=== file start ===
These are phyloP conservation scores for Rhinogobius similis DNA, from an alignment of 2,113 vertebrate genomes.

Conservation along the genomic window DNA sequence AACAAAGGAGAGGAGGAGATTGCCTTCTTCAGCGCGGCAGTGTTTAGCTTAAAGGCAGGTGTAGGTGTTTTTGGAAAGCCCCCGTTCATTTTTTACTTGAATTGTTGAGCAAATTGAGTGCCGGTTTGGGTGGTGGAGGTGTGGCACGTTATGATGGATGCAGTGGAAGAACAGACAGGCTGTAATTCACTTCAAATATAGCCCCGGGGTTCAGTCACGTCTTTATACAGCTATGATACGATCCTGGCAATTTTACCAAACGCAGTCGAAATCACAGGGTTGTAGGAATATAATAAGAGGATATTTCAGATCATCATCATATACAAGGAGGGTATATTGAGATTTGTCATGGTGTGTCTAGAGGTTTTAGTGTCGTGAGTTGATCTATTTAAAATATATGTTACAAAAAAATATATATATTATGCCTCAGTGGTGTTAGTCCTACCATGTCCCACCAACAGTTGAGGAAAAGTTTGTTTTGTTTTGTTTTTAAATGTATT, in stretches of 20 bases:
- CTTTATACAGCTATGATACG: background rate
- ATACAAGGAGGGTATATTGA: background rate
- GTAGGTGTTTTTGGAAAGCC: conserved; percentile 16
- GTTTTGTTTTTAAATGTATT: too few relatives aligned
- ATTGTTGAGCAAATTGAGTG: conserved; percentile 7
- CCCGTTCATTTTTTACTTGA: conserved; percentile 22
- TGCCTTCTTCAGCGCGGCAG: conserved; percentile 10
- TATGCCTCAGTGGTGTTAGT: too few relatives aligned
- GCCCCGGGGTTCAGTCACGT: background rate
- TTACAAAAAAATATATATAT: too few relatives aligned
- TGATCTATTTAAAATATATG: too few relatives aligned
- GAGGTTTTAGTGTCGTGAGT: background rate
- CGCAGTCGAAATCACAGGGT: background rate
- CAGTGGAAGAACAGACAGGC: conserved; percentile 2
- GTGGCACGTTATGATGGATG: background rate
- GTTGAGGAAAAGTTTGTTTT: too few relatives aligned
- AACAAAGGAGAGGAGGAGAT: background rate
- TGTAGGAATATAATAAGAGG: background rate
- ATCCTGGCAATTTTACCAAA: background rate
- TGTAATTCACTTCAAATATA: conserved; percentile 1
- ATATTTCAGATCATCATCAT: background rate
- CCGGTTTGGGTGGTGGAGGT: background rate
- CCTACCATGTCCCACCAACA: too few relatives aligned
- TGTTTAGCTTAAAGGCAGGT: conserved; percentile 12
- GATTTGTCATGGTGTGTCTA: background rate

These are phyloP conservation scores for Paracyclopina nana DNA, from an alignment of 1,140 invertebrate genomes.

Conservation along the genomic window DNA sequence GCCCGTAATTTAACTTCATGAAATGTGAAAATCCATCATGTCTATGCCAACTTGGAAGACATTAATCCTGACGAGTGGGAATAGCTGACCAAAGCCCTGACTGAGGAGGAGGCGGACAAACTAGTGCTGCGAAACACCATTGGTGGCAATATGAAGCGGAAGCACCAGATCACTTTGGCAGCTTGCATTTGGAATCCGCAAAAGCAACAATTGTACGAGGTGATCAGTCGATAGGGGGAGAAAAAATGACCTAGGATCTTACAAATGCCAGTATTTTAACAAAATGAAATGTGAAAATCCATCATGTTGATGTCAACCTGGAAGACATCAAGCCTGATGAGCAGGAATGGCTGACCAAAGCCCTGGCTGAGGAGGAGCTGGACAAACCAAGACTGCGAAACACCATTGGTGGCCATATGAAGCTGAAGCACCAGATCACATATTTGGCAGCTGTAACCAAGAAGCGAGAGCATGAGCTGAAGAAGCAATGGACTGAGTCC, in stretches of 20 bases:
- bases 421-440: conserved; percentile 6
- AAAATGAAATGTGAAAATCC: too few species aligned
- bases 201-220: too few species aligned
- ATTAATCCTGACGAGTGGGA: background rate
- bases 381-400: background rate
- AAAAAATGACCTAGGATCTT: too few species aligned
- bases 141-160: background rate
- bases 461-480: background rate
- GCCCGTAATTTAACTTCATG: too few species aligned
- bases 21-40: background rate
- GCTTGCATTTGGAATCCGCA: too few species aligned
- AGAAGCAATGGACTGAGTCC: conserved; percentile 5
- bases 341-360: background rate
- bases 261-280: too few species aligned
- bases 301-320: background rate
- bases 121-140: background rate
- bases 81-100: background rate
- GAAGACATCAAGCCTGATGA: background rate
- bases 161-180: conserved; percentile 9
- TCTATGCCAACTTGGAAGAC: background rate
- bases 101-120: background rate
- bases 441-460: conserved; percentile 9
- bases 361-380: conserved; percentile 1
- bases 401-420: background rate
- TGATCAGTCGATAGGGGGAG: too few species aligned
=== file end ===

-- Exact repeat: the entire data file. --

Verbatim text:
These are phyloP conservation scores for Rhinogobius similis DNA, from an alignment of 2,113 vertebrate genomes.

Conservation along the genomic window DNA sequence AACAAAGGAGAGGAGGAGATTGCCTTCTTCAGCGCGGCAGTGTTTAGCTTAAAGGCAGGTGTAGGTGTTTTTGGAAAGCCCCCGTTCATTTTTTACTTGAATTGTTGAGCAAATTGAGTGCCGGTTTGGGTGGTGGAGGTGTGGCACGTTATGATGGATGCAGTGGAAGAACAGACAGGCTGTAATTCACTTCAAATATAGCCCCGGGGTTCAGTCACGTCTTTATACAGCTATGATACGATCCTGGCAATTTTACCAAACGCAGTCGAAATCACAGGGTTGTAGGAATATAATAAGAGGATATTTCAGATCATCATCATATACAAGGAGGGTATATTGAGATTTGTCATGGTGTGTCTAGAGGTTTTAGTGTCGTGAGTTGATCTATTTAAAATATATGTTACAAAAAAATATATATATTATGCCTCAGTGGTGTTAGTCCTACCATGTCCCACCAACAGTTGAGGAAAAGTTTGTTTTGTTTTGTTTTTAAATGTATT, in stretches of 20 bases:
- CTTTATACAGCTATGATACG: background rate
- ATACAAGGAGGGTATATTGA: background rate
- GTAGGTGTTTTTGGAAAGCC: conserved; percentile 16
- GTTTTGTTTTTAAATGTATT: too few relatives aligned
- ATTGTTGAGCAAATTGAGTG: conserved; percentile 7
- CCCGTTCATTTTTTACTTGA: conserved; percentile 22
- TGCCTTCTTCAGCGCGGCAG: conserved; percentile 10
- TATGCCTCAGTGGTGTTAGT: too few relatives aligned
- GCCCCGGGGTTCAGTCACGT: background rate
- TTACAAAAAAATATATATAT: too few relatives aligned
- TGATCTATTTAAAATATATG: too few relatives aligned
- GAGGTTTTAGTGTCGTGAGT: background rate
- CGCAGTCGAAATCACAGGGT: background rate
- CAGTGGAAGAACAGACAGGC: conserved; percentile 2
- GTGGCACGTTATGATGGATG: background rate
- GTTGAGGAAAAGTTTGTTTT: too few relatives aligned
- AACAAAGGAGAGGAGGAGAT: background rate
- TGTAGGAATATAATAAGAGG: background rate
- ATCCTGGCAATTTTACCAAA: background rate
- TGTAATTCACTTCAAATATA: conserved; percentile 1
- ATATTTCAGATCATCATCAT: background rate
- CCGGTTTGGGTGGTGGAGGT: background rate
- CCTACCATGTCCCACCAACA: too few relatives aligned
- TGTTTAGCTTAAAGGCAGGT: conserved; percentile 12
- GATTTGTCATGGTGTGTCTA: background rate

These are phyloP conservation scores for Paracyclopina nana DNA, from an alignment of 1,140 invertebrate genomes.

Conservation along the genomic window DNA sequence GCCCGTAATTTAACTTCATGAAATGTGAAAATCCATCATGTCTATGCCAACTTGGAAGACATTAATCCTGACGAGTGGGAATAGCTGACCAAAGCCCTGACTGAGGAGGAGGCGGACAAACTAGTGCTGCGAAACACCATTGGTGGCAATATGAAGCGGAAGCACCAGATCACTTTGGCAGCTTGCATTTGGAATCCGCAAAAGCAACAATTGTACGAGGTGATCAGTCGATAGGGGGAGAAAAAATGACCTAGGATCTTACAAATGCCAGTATTTTAACAAAATGAAATGTGAAAATCCATCATGTTGATGTCAACCTGGAAGACATCAAGCCTGATGAGCAGGAATGGCTGACCAAAGCCCTGGCTGAGGAGGAGCTGGACAAACCAAGACTGCGAAACACCATTGGTGGCCATATGAAGCTGAAGCACCAGATCACATATTTGGCAGCTGTAACCAAGAAGCGAGAGCATGAGCTGAAGAAGCAATGGACTGAGTCC, in stretches of 20 bases:
- bases 421-440: conserved; percentile 6
- AAAATGAAATGTGAAAATCC: too few species aligned
- bases 201-220: too few species aligned
- ATTAATCCTGACGAGTGGGA: background rate
- bases 381-400: background rate
- AAAAAATGACCTAGGATCTT: too few species aligned
- bases 141-160: background rate
- bases 461-480: background rate
- GCCCGTAATTTAACTTCATG: too few species aligned
- bases 21-40: background rate
- GCTTGCATTTGGAATCCGCA: too few species aligned
- AGAAGCAATGGACTGAGTCC: conserved; percentile 5
- bases 341-360: background rate
- bases 261-280: too few species aligned
- bases 301-320: background rate
- bases 121-140: background rate
- bases 81-100: background rate
- GAAGACATCAAGCCTGATGA: background rate
- bases 161-180: conserved; percentile 9
- TCTATGCCAACTTGGAAGAC: background rate
- bases 101-120: background rate
- bases 441-460: conserved; percentile 9
- bases 361-380: conserved; percentile 1
- bases 401-420: background rate
- TGATCAGTCGATAGGGGGAG: too few species aligned